You may not know it, but your gaming console is a powerful, compact, and inexpensive computer. With the right operating system and applications, it is capable of doing a lot more than running the newest first person shooter.
When it released the PS3, Sony used that fact to entice customers who thought it would be fun to install Linux on their consoles. Sony touted the "Install Other OS" function, which enabled console owners to do just that. But in March of 2010, Sony issued a firmware upgrade that disabled this functionality, and for many users stripped their device of much of its value. In an all too familiar story, a company's ability to force software "upgrades" proved a powerful tool for limiting the functionality of devices consumers thought they owned.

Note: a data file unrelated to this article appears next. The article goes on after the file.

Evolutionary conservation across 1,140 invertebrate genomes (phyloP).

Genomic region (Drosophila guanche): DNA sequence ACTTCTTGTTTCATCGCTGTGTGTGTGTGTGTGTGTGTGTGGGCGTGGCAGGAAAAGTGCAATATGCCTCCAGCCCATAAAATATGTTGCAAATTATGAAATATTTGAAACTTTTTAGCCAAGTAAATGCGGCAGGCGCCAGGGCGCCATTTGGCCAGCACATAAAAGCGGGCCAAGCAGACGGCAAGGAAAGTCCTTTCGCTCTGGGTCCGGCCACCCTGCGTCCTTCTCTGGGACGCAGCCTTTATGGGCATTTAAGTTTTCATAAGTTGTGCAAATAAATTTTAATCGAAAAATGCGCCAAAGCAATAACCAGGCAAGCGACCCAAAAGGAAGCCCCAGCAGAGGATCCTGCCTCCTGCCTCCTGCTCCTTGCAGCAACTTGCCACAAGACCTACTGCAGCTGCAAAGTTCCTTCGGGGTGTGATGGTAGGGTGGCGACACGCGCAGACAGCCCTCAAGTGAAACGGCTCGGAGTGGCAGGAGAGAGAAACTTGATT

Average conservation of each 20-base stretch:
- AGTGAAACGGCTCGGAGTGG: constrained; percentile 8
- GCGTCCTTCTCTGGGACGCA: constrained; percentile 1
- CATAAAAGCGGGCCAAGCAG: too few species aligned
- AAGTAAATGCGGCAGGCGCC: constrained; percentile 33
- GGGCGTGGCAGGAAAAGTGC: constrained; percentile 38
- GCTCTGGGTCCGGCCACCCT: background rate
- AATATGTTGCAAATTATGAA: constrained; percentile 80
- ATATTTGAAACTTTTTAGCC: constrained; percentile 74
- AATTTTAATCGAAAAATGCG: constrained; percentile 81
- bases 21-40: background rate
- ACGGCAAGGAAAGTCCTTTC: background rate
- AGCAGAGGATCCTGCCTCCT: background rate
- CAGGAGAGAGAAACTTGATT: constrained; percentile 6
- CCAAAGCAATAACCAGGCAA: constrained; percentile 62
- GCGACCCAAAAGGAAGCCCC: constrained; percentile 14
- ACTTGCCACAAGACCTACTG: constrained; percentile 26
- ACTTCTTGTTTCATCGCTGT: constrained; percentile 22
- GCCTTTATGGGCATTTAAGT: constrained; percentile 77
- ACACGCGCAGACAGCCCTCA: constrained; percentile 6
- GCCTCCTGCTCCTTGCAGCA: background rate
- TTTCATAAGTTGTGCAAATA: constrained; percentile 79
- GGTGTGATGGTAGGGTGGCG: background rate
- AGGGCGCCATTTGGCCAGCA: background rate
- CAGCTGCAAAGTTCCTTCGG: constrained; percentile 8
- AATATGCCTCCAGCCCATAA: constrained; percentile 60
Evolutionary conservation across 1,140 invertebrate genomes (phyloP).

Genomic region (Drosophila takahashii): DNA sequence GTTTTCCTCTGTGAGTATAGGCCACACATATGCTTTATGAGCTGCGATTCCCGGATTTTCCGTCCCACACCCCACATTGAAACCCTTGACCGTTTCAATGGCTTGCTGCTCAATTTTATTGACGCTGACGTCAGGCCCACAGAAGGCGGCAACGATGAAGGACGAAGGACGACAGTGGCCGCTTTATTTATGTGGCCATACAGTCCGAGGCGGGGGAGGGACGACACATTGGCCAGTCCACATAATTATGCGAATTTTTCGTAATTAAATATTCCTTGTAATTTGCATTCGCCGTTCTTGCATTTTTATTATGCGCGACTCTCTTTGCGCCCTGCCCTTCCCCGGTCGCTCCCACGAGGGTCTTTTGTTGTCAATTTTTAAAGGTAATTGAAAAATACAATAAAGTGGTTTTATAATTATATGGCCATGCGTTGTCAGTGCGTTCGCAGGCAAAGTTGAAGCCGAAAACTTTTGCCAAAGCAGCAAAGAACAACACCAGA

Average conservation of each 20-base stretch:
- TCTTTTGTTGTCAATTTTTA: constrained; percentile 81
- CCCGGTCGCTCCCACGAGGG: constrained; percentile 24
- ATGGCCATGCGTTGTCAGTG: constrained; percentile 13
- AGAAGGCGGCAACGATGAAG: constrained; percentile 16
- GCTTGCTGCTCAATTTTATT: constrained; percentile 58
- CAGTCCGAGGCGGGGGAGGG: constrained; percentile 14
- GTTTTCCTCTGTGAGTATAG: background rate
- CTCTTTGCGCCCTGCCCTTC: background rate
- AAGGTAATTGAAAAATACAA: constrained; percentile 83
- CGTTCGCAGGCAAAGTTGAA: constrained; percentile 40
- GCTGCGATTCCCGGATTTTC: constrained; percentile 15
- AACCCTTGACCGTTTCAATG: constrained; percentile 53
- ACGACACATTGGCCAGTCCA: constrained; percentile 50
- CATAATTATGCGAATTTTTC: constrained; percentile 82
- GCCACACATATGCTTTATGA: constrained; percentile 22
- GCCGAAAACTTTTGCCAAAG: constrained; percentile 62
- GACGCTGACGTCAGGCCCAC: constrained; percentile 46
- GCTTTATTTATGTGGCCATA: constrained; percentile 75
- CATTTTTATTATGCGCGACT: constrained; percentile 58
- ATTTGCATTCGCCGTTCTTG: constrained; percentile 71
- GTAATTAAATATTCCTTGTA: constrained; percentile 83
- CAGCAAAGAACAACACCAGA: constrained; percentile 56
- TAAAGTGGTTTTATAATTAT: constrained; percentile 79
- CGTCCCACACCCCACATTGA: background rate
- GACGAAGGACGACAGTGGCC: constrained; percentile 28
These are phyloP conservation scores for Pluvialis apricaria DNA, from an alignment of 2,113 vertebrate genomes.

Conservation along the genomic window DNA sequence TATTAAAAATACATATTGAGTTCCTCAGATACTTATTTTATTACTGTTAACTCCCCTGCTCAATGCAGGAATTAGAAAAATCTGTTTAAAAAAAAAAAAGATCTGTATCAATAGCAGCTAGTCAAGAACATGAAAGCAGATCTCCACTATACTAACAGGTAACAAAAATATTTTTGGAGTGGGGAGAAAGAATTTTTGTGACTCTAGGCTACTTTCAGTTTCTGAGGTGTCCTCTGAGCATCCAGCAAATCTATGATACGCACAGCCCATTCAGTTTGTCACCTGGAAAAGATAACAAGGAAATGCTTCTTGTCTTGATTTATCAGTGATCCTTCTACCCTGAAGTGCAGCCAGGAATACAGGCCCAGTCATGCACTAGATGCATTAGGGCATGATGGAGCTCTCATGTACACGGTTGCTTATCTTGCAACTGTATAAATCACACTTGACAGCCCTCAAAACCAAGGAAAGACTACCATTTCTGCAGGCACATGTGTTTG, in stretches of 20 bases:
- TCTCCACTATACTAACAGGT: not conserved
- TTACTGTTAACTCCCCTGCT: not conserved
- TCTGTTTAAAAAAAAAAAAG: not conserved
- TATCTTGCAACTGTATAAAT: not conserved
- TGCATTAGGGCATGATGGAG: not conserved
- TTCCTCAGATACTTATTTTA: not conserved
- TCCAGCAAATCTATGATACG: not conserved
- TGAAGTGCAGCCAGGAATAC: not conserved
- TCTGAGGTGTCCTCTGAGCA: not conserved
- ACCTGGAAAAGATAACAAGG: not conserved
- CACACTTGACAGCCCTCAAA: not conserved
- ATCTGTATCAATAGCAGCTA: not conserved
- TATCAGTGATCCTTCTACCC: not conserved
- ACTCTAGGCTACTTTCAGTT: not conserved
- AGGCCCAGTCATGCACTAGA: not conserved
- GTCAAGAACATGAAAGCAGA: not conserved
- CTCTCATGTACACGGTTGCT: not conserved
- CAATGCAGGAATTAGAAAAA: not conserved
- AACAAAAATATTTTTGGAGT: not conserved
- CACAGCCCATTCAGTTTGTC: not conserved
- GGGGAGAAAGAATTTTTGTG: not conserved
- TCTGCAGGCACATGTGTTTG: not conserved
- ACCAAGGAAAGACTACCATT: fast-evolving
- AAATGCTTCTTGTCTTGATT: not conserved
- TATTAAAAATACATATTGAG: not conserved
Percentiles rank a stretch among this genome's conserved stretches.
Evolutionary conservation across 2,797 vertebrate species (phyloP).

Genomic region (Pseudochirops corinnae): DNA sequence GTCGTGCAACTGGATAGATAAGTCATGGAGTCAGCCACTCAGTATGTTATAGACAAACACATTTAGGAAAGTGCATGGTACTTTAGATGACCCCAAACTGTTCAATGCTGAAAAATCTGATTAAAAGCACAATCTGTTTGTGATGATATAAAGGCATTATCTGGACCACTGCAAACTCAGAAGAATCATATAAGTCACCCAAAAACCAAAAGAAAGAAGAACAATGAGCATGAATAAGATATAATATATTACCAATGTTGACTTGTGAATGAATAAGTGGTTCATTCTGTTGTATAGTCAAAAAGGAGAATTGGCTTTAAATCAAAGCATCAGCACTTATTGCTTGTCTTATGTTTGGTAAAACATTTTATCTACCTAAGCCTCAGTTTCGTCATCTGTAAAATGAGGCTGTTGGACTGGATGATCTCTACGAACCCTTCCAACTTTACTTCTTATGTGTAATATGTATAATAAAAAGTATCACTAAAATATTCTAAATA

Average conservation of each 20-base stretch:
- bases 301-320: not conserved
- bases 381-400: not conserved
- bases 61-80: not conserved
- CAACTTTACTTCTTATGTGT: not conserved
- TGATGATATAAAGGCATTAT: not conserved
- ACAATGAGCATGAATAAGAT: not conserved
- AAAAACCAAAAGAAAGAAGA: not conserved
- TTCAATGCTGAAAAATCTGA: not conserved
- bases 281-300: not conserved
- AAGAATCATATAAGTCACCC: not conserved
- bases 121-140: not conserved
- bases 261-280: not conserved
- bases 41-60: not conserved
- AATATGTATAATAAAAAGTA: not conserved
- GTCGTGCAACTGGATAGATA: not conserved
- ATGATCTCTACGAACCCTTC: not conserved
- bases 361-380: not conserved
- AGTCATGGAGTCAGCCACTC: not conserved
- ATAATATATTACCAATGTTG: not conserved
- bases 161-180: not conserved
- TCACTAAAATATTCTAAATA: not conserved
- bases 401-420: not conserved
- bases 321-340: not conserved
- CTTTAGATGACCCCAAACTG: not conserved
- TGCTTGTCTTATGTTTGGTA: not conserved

After years of litigation, the US District Court for the Northern District of California approved a class action settlement that compensates PS3 owners for Sony's overreach. While we think the court and the parties reached a reasonable resolution here, most of these sorts of abuses don't result in recovery by consumers. And even when they do, a check for a few dollars—six years after the fact—is a poor substitute for the right to use your property as you see fit.